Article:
The other system that we have in place is an area called the Greenhouse. This is a place that serves two functions. When you sign up for Newsvine you can’t immediately post onto Newsvine, onto our tag pages, or the content can’t get up on the front page. Articles or seeded links will show up the Greenhouse. In addition to keeping spammers out, it serves as a place to showcase new users. So if somebody just signed up it might be hard for them to get their material up in front of a lot of people but they are showcased in this new user area and if their content receives a certain number of votes and comments then we quickly promote them out of the Greenhouse and get them into Newsvine.

With this system, you deter spammers almost completely, because spammers are all about high yield, low effort propagation of their material.

OJR: What refinements can we expect in news personalization in general?

Tang: Well I think that a site can always be improved up on. It can always become more intuitive and the more that sites can do to accommodate users preferences without them explicitly having to set things up the better. For example there is no reason why you shouldn’t come to Newsvine, and we detect where you are based by looking at your IP address. Then we can give you headlines from your local papers in your area. I mean that’s something that we should be doing and we will be doing in the next month or two.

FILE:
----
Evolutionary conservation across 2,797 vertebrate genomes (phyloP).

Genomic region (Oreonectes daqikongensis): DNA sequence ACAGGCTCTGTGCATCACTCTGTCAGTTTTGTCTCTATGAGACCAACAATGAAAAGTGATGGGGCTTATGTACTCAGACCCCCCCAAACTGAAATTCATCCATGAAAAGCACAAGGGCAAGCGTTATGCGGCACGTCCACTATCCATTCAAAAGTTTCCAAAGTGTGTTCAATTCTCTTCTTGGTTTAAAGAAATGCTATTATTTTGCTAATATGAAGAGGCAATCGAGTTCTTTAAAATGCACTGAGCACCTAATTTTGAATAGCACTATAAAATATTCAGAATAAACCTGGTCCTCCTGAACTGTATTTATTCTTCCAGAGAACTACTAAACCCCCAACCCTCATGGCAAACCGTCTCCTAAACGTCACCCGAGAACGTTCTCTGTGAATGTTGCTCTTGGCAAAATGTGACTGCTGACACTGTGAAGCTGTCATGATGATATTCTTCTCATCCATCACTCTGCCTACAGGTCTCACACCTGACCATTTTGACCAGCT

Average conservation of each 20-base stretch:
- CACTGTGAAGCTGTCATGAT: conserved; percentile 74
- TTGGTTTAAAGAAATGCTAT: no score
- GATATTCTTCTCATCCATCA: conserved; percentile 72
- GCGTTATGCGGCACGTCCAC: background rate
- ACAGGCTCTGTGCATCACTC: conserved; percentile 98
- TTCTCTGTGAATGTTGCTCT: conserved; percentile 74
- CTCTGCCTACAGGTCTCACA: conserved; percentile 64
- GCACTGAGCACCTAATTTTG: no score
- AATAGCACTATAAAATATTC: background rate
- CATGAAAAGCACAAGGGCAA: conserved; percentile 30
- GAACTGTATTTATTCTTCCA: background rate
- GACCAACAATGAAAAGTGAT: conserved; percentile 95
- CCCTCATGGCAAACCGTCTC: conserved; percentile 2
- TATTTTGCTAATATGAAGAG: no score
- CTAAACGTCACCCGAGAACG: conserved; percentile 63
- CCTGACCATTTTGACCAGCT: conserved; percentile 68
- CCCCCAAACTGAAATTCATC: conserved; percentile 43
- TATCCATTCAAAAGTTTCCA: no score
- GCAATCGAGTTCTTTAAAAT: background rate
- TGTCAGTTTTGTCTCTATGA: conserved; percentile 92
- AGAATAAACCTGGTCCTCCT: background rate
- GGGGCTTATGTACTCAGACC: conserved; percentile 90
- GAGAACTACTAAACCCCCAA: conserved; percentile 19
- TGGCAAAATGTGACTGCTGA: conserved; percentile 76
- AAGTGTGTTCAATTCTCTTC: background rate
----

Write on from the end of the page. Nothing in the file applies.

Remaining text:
And also based on a user’s behavior we should be presenting you with information or news similar to the stuff that you’ve liked other places. We have a rudimentary function that shows recommended articles page based on the types of articles you voted on. Now here are articles that you did not vote on but voted on by other users, who we think, are similar to you. And in that sense we are showing you things that you might have missed but would have liked. That’s another example of being able to pick up passively on the behavior of a reader.

OJR: Social networking…

Tang: Yeah, but for these social networking sites or customized news sites, the first thing you have to do when you sign up is you have to customize all these things to your tastes. Now the more we can do that for you, I think the better.